10. When we had journalistic professionals the news was to report What, Where, When, Who and Why. The story, the evolution , the journey, the rationale and the purpose of the Bible to me is divinely inspired. What Enn’s recap of is not startling, groundbreaking or that earth shattering news. The Babylon exile set the foundation and movement of many things that prevailed in history. The fact that the Jews ghettoized themselves, set up the synagogues and kept their culture in a foreign land is pretty well evident. That carried into the 20th century with the Yiddish language and the Jewish ghettos in Europe that help them preserve their faith and culture but made them easy pickings for the progroms and the holocaust .

    For years most Christians gave the OT scant attention as the important thing was the NT. So for the “average” Christian they do dwell on the NT with the majority of the OT knowledge being the 10 Commandments and of course the Bible stories. To sum it up the Bible is where we as Western Civilization people found and find Jesus. Thanks to the printing press.


  11. I haven’t read Enns’ books, but I’ve followed his blog. As someone who vacillates wildly between a kind of desperately Barth-informed theology and spirituality of transcendence, and a pervasive skepticism concerning the particulars of Christian faith and doctrine, I have not found enough reconstruction in Enns to anchor my faith. Clay, could you tell me a couple of the particulars in which Enns has helped you reconstruct your faith? They might be helpful to me too.


  12. Well when we get around to collecting a Third Testament, Flannery O’Connor and Johnny Cash definitely get their own books.


  13. Stbndct, an interesting perspective. Seems to me the response you describe is the motivation for a lot of recent attempts to decouple Christianity from the Hebrew Bible.

    You could choose to look at this another way though, as a kind of victory. I am old enough to have grown up with some truly hard core folks who could consider mass murder, slavery, subjugation and exploitation of entire cultures as God’s will without batting an eye.


  14. Why would you suggest that Enns is saying the Bible “has no real inspiration from God”?

    Just because someone is emphasizing “how” the Bible came to be written, stressing the human processes involved, it doesn’t mean that God is excluded. Pete’s most fundamental illustration of scripture, after all, is the incarnation — that Jesus is both human and divine.


  15. I’ve read some of Peter Enn’s blog posts, and one of his commentaries. He knows a lot about scripture and often has good insights. But one problem I do have with him and others who have made it their purpose to deconstruct the traditional evangelical view of scripture is that once they are done deconstructing, they leave me with no real reason to read the Bible. You can say read it for wisdom, but why read the Bible as opposed to the Koran, or the philosophers, or whatever? If it has no real inspiration from God, if it is just the experiences and ideas of ancient people, why read it other than for curiosity or enjoyment if you enjoy it? Enn’s is as good as any I’ve read at tearing down the traditional evangelical view of the Bible, but much less impressive at building something else back in its place.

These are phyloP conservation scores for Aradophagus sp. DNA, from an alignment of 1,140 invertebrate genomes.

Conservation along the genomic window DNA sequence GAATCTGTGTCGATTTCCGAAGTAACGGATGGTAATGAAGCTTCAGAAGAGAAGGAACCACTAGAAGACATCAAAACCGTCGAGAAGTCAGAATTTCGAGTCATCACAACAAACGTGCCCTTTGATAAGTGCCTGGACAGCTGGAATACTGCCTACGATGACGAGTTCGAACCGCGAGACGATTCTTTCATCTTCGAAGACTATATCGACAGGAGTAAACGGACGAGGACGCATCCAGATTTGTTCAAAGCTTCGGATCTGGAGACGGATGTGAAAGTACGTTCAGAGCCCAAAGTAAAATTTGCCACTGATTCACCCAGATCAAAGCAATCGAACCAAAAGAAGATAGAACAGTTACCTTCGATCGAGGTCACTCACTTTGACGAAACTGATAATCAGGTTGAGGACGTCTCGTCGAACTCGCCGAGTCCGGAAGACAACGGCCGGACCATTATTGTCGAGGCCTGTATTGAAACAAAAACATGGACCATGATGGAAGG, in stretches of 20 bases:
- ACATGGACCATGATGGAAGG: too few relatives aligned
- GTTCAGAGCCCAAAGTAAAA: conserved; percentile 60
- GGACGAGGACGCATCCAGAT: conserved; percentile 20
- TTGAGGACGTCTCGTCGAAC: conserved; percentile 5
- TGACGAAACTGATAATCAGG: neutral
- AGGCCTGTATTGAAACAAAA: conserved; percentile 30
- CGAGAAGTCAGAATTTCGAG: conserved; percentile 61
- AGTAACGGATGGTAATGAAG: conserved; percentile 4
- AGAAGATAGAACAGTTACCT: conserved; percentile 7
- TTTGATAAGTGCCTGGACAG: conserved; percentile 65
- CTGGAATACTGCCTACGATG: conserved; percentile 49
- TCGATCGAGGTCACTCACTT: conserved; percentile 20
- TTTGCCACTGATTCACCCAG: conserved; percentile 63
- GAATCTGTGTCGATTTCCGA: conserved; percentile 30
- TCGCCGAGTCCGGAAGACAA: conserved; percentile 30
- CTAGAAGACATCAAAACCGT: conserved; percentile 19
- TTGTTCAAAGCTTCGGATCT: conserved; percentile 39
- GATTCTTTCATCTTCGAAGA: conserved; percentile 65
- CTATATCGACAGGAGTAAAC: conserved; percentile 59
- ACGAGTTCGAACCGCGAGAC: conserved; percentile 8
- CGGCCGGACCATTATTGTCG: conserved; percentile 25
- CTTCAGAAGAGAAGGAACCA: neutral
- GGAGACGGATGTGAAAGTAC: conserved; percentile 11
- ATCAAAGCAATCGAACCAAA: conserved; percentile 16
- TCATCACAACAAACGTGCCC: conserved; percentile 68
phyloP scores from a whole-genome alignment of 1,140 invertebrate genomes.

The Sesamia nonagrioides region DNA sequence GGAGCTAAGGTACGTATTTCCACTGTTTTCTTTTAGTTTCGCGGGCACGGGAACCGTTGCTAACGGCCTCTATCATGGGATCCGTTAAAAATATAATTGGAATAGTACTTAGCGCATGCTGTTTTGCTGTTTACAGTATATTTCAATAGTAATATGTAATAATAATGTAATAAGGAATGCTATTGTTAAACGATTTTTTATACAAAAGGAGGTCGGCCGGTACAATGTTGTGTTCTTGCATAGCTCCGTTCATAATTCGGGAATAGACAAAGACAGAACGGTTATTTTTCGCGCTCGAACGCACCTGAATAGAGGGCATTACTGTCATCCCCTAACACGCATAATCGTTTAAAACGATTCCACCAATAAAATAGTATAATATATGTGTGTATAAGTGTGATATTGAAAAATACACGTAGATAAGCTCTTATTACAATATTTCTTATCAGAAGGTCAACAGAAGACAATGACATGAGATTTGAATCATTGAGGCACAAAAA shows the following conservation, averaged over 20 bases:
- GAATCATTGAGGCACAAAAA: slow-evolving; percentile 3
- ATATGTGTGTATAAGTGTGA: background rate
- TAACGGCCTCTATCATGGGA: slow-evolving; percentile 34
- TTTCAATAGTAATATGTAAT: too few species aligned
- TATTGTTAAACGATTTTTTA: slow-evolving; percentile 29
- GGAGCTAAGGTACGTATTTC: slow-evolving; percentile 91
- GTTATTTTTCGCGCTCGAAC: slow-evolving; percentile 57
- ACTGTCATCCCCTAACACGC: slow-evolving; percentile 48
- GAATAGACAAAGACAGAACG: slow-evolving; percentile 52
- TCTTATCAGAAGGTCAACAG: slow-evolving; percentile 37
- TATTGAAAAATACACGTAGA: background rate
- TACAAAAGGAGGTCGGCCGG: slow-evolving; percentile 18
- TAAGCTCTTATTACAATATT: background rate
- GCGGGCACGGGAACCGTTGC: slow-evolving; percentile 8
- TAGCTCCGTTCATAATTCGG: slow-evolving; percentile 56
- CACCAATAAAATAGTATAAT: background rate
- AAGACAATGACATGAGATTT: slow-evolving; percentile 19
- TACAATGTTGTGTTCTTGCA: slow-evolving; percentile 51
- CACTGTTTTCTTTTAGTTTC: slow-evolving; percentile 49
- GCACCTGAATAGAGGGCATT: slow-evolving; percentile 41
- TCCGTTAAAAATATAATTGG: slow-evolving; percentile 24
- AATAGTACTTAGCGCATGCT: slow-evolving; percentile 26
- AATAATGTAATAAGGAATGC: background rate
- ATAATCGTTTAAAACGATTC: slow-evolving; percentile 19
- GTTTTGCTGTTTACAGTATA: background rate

16. The approach that Pete Enns and other scholars have taken in the study and application of the scriptures to our lives has given me a way through what, I had come to fear, would be the end of my religious life. For that, I will always be grateful.


  17. Stbndct: thanks for sharing this today. This is a problem for the church in time to come and we’d better figure out how to address it. The fact is, our sacred book is an ancient book that expresses many ancient perspectives. This is — IMO — why we need to keep Jesus at the center. His Torah gives perspective on the first Torah.


  18. It is interesting to see Dr. Beck interact with his commentators. He is far less of a fundamentalist than are many of his commentators.

    I credit Flannery O’Connor and Johnny Cash, whose Jesus I have long admired and wish I had the courage to follow.


  19. Though I don’t consider myself to be biblically fragile, there’s more than a little truth in what you are saying. On the other hand, just imagine being a Sunday School teacher attempting to introduce more nuanced ways to approach the scriptures in a classroom of biblical inerrantist, in a church lead by biblical inerrantists. You not only would hear howls of outrage, they might even question your salvation. In the end, everyone has triggers. Some are even valid.


  20. “Almost every page of the Bible triggers progressive Christians.”

    If what God is doing isn’t triggering you, you haven’t been paying attention. 😉

    “Never, Lord! This shall never happen to you!” – Peter
    “How can these things be?” – the disciples
    “If you’re suffering, it MUST be your fault.” – Job’s comforters
    “Foolishness!” – Greeks, re: the Gospel


  21. The “divine verbal dictation” model, in theory if not totally in practice, is the core assumption of many such folk.

    i.e. Automatic Writing/Channelling, just like Oahspe, Seth Speaks, or “Spaceship Ruthie”s hundred-plus volumes of Unarian Scripture.

    To that is tied the assumption that God primarily (if not only) speaks in eternally valid propositional Truths.

    i.e. Axiom, Axiom, Axiom, Fact, Fact, Fact, Check, Check, Check.


  22. Makes a lot more sense (and has a lot more depth) than the usual Verse-spouting Holy Nincompoop approach. That just cultivates pride and arrogance instead of wisdom or despair instead of hope.


  23. When we pastors and teachers talk to them about “The Law of Moses,” for example, most people imagine that the Pentateuch we have today — Genesis-Deuteronomy — was simply produced by Moses. He sat down and wrote some books, people read them, the priests taught them, and everybody knew “The Torah” in the same way that we know “The Bible” today.

    Yet another flashback.
    Not “imagined” — FACT! FACT! FACT!


  24. What is the Bible?

    Which was a trick question during my time in-country.